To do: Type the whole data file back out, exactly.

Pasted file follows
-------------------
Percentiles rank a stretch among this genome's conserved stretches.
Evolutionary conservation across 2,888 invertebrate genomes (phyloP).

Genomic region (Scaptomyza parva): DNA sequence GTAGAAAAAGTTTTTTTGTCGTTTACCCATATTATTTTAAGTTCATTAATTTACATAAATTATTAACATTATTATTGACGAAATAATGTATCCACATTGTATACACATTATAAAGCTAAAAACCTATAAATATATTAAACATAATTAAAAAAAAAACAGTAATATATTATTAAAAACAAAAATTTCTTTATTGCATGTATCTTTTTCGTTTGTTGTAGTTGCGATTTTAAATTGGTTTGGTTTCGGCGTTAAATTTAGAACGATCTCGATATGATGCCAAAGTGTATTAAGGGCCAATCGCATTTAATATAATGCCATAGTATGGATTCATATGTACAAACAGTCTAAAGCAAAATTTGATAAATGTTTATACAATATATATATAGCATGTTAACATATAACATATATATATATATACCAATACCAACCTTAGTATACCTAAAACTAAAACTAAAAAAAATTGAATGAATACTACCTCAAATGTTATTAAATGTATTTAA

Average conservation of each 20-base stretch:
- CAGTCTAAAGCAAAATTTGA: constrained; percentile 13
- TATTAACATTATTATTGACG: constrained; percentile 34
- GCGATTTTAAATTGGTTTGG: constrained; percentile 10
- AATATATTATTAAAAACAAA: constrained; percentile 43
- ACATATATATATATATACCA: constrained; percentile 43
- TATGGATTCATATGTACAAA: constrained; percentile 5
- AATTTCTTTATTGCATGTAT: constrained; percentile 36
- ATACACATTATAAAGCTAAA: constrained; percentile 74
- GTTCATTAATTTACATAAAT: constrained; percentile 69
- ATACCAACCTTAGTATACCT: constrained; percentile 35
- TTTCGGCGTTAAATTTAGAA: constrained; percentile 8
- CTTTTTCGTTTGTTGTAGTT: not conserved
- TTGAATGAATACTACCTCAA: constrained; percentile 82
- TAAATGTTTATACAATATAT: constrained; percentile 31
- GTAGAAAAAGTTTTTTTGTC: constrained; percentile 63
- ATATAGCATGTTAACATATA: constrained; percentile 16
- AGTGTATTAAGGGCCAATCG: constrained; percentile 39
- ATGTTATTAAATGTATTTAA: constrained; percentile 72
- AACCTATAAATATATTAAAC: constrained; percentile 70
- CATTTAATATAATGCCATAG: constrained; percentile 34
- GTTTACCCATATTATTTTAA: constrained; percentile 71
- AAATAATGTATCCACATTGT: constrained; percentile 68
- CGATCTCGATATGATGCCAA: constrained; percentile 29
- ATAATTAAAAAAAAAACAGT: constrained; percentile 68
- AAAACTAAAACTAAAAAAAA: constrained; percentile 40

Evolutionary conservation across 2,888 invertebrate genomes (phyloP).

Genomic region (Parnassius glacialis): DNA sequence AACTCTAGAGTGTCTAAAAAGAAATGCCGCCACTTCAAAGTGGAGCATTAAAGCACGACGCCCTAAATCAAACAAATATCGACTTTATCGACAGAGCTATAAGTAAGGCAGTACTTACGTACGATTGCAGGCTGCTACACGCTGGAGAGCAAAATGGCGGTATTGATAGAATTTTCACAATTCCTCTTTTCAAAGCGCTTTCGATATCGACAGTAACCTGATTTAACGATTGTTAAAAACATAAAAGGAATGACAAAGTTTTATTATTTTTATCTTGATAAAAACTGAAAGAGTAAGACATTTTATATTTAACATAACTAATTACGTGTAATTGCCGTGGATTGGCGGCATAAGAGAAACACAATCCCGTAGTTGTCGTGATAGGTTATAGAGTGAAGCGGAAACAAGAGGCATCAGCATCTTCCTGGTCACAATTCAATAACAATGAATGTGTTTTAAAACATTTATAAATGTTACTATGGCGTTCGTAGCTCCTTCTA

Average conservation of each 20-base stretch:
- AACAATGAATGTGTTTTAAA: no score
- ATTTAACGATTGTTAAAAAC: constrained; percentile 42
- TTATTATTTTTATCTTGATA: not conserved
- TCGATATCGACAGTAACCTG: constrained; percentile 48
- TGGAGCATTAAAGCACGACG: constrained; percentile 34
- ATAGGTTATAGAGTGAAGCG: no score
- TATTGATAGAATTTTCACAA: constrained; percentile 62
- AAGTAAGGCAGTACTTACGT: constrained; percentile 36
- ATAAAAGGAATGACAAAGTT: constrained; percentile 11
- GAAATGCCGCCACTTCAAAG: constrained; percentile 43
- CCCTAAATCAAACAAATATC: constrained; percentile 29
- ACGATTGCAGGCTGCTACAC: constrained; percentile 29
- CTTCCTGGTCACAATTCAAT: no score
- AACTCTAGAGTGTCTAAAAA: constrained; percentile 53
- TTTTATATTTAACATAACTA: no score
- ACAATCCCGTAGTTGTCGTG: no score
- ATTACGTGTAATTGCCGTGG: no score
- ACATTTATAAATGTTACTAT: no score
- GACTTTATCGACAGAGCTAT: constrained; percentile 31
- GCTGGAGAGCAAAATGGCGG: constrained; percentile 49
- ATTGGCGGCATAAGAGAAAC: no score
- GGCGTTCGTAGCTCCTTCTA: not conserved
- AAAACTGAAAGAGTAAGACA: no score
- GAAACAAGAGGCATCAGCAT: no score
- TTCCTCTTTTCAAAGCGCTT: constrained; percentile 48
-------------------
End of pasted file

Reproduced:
Percentiles rank a stretch among this genome's conserved stretches.
Evolutionary conservation across 2,888 invertebrate genomes (phyloP).

Genomic region (Scaptomyza parva): DNA sequence GTAGAAAAAGTTTTTTTGTCGTTTACCCATATTATTTTAAGTTCATTAATTTACATAAATTATTAACATTATTATTGACGAAATAATGTATCCACATTGTATACACATTATAAAGCTAAAAACCTATAAATATATTAAACATAATTAAAAAAAAAACAGTAATATATTATTAAAAACAAAAATTTCTTTATTGCATGTATCTTTTTCGTTTGTTGTAGTTGCGATTTTAAATTGGTTTGGTTTCGGCGTTAAATTTAGAACGATCTCGATATGATGCCAAAGTGTATTAAGGGCCAATCGCATTTAATATAATGCCATAGTATGGATTCATATGTACAAACAGTCTAAAGCAAAATTTGATAAATGTTTATACAATATATATATAGCATGTTAACATATAACATATATATATATATACCAATACCAACCTTAGTATACCTAAAACTAAAACTAAAAAAAATTGAATGAATACTACCTCAAATGTTATTAAATGTATTTAA

Average conservation of each 20-base stretch:
- CAGTCTAAAGCAAAATTTGA: constrained; percentile 13
- TATTAACATTATTATTGACG: constrained; percentile 34
- GCGATTTTAAATTGGTTTGG: constrained; percentile 10
- AATATATTATTAAAAACAAA: constrained; percentile 43
- ACATATATATATATATACCA: constrained; percentile 43
- TATGGATTCATATGTACAAA: constrained; percentile 5
- AATTTCTTTATTGCATGTAT: constrained; percentile 36
- ATACACATTATAAAGCTAAA: constrained; percentile 74
- GTTCATTAATTTACATAAAT: constrained; percentile 69
- ATACCAACCTTAGTATACCT: constrained; percentile 35
- TTTCGGCGTTAAATTTAGAA: constrained; percentile 8
- CTTTTTCGTTTGTTGTAGTT: not conserved
- TTGAATGAATACTACCTCAA: constrained; percentile 82
- TAAATGTTTATACAATATAT: constrained; percentile 31
- GTAGAAAAAGTTTTTTTGTC: constrained; percentile 63
- ATATAGCATGTTAACATATA: constrained; percentile 16
- AGTGTATTAAGGGCCAATCG: constrained; percentile 39
- ATGTTATTAAATGTATTTAA: constrained; percentile 72
- AACCTATAAATATATTAAAC: constrained; percentile 70
- CATTTAATATAATGCCATAG: constrained; percentile 34
- GTTTACCCATATTATTTTAA: constrained; percentile 71
- AAATAATGTATCCACATTGT: constrained; percentile 68
- CGATCTCGATATGATGCCAA: constrained; percentile 29
- ATAATTAAAAAAAAAACAGT: constrained; percentile 68
- AAAACTAAAACTAAAAAAAA: constrained; percentile 40

Evolutionary conservation across 2,888 invertebrate genomes (phyloP).

Genomic region (Parnassius glacialis): DNA sequence AACTCTAGAGTGTCTAAAAAGAAATGCCGCCACTTCAAAGTGGAGCATTAAAGCACGACGCCCTAAATCAAACAAATATCGACTTTATCGACAGAGCTATAAGTAAGGCAGTACTTACGTACGATTGCAGGCTGCTACACGCTGGAGAGCAAAATGGCGGTATTGATAGAATTTTCACAATTCCTCTTTTCAAAGCGCTTTCGATATCGACAGTAACCTGATTTAACGATTGTTAAAAACATAAAAGGAATGACAAAGTTTTATTATTTTTATCTTGATAAAAACTGAAAGAGTAAGACATTTTATATTTAACATAACTAATTACGTGTAATTGCCGTGGATTGGCGGCATAAGAGAAACACAATCCCGTAGTTGTCGTGATAGGTTATAGAGTGAAGCGGAAACAAGAGGCATCAGCATCTTCCTGGTCACAATTCAATAACAATGAATGTGTTTTAAAACATTTATAAATGTTACTATGGCGTTCGTAGCTCCTTCTA

Average conservation of each 20-base stretch:
- AACAATGAATGTGTTTTAAA: no score
- ATTTAACGATTGTTAAAAAC: constrained; percentile 42
- TTATTATTTTTATCTTGATA: not conserved
- TCGATATCGACAGTAACCTG: constrained; percentile 48
- TGGAGCATTAAAGCACGACG: constrained; percentile 34
- ATAGGTTATAGAGTGAAGCG: no score
- TATTGATAGAATTTTCACAA: constrained; percentile 62
- AAGTAAGGCAGTACTTACGT: constrained; percentile 36
- ATAAAAGGAATGACAAAGTT: constrained; percentile 11
- GAAATGCCGCCACTTCAAAG: constrained; percentile 43
- CCCTAAATCAAACAAATATC: constrained; percentile 29
- ACGATTGCAGGCTGCTACAC: constrained; percentile 29
- CTTCCTGGTCACAATTCAAT: no score
- AACTCTAGAGTGTCTAAAAA: constrained; percentile 53
- TTTTATATTTAACATAACTA: no score
- ACAATCCCGTAGTTGTCGTG: no score
- ATTACGTGTAATTGCCGTGG: no score
- ACATTTATAAATGTTACTAT: no score
- GACTTTATCGACAGAGCTAT: constrained; percentile 31
- GCTGGAGAGCAAAATGGCGG: constrained; percentile 49
- ATTGGCGGCATAAGAGAAAC: no score
- GGCGTTCGTAGCTCCTTCTA: not conserved
- AAAACTGAAAGAGTAAGACA: no score
- GAAACAAGAGGCATCAGCAT: no score
- TTCCTCTTTTCAAAGCGCTT: constrained; percentile 48